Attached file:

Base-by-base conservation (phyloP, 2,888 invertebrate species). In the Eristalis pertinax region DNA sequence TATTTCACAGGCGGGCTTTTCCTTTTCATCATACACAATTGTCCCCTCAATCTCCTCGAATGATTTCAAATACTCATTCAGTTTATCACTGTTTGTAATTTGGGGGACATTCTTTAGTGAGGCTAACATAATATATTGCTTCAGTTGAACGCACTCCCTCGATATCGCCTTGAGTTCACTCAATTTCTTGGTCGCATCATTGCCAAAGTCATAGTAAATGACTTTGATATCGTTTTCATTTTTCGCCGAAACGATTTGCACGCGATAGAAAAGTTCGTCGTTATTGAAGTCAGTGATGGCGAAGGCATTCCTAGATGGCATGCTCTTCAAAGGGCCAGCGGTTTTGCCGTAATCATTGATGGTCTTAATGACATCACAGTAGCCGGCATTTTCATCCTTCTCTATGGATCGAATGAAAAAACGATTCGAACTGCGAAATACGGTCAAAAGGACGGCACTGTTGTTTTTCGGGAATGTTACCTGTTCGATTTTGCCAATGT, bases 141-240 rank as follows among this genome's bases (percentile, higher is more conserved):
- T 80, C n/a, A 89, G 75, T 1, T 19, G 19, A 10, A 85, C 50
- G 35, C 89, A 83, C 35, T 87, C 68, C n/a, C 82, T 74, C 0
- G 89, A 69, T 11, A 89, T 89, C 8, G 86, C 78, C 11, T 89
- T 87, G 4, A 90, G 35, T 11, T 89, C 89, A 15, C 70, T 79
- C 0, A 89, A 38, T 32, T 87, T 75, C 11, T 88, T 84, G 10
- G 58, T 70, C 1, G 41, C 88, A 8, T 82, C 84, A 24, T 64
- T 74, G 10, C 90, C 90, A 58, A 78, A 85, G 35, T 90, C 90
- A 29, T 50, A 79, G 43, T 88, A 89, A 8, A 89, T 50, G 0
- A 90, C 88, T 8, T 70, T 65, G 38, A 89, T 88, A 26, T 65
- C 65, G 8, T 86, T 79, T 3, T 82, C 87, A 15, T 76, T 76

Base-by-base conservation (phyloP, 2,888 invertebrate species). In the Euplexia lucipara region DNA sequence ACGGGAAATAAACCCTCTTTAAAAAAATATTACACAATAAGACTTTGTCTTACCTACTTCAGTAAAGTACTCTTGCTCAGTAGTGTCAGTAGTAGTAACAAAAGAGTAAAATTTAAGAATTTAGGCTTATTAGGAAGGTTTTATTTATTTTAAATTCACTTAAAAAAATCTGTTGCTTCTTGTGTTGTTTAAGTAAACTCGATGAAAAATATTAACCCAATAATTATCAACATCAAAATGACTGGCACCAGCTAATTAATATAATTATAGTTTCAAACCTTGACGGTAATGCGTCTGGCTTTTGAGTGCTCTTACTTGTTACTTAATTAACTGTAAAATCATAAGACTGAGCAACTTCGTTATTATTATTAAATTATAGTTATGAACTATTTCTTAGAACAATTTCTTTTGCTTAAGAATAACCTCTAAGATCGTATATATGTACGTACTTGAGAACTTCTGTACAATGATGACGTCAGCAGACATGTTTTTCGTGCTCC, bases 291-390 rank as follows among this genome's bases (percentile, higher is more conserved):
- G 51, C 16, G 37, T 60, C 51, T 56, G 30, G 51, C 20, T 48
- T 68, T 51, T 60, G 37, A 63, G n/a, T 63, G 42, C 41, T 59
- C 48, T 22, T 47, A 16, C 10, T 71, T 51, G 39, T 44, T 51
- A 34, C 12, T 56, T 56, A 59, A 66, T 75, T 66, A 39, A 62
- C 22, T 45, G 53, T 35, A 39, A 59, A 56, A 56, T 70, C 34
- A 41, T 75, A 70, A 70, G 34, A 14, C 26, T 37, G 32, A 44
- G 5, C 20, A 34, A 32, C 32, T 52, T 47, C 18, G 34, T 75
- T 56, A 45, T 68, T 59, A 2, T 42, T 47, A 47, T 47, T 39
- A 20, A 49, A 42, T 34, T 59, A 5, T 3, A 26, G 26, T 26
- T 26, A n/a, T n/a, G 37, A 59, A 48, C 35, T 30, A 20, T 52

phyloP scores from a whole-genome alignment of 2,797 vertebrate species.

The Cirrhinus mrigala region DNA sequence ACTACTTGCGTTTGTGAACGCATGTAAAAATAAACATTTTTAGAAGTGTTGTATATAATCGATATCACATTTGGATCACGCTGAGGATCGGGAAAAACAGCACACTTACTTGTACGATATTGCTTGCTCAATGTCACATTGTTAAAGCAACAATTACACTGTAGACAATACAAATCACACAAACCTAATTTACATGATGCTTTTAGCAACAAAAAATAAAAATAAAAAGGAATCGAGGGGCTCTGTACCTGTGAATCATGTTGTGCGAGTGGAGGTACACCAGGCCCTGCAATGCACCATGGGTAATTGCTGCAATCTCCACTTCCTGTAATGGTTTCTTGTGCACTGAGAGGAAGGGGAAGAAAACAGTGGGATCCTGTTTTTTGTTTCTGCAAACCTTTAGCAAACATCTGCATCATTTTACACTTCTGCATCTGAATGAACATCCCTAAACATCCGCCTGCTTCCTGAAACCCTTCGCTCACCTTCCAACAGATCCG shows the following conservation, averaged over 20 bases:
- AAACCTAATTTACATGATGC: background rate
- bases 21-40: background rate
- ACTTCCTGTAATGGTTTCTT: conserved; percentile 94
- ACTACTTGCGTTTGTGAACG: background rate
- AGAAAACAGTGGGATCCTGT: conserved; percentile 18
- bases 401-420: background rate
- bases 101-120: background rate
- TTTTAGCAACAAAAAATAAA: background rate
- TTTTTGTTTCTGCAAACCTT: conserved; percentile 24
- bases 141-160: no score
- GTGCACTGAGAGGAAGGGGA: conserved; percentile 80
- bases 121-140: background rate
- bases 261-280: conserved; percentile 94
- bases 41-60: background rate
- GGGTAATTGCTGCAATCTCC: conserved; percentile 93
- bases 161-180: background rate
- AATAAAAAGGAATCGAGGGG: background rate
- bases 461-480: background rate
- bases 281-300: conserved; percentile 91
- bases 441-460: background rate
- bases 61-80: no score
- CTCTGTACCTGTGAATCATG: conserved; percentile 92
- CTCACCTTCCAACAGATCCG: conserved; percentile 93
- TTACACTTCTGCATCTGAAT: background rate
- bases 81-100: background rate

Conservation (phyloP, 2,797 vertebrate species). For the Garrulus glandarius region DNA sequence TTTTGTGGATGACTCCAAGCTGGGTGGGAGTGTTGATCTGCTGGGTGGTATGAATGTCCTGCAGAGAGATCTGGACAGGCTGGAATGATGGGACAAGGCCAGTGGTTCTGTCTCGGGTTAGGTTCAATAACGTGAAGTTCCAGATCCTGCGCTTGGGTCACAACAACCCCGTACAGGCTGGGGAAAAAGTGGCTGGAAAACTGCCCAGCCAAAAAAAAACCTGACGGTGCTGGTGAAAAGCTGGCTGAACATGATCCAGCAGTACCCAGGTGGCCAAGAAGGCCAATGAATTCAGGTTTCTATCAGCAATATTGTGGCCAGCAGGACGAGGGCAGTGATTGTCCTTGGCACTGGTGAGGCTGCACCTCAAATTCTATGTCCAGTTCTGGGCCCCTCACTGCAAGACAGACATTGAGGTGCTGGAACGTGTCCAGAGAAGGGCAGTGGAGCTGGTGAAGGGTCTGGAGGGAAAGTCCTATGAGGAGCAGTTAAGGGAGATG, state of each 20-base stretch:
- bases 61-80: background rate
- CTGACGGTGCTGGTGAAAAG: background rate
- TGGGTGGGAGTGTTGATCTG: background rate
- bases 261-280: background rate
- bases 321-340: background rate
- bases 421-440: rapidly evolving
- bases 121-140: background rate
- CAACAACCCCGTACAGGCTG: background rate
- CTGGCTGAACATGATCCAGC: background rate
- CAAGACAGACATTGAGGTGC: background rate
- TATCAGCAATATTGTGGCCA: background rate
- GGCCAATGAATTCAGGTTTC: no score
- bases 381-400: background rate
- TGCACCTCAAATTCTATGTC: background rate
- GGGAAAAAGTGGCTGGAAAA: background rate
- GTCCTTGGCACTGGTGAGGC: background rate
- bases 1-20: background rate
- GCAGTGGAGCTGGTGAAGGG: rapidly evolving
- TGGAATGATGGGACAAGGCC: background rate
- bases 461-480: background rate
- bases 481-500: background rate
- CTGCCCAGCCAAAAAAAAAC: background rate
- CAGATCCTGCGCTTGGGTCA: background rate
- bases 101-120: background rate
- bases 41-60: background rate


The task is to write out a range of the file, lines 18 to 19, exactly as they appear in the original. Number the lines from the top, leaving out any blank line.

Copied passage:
- A 41, T 75, A 70, A 70, G 34, A 14, C 26, T 37, G 32, A 44
- G 5, C 20, A 34, A 32, C 32, T 52, T 47, C 18, G 34, T 75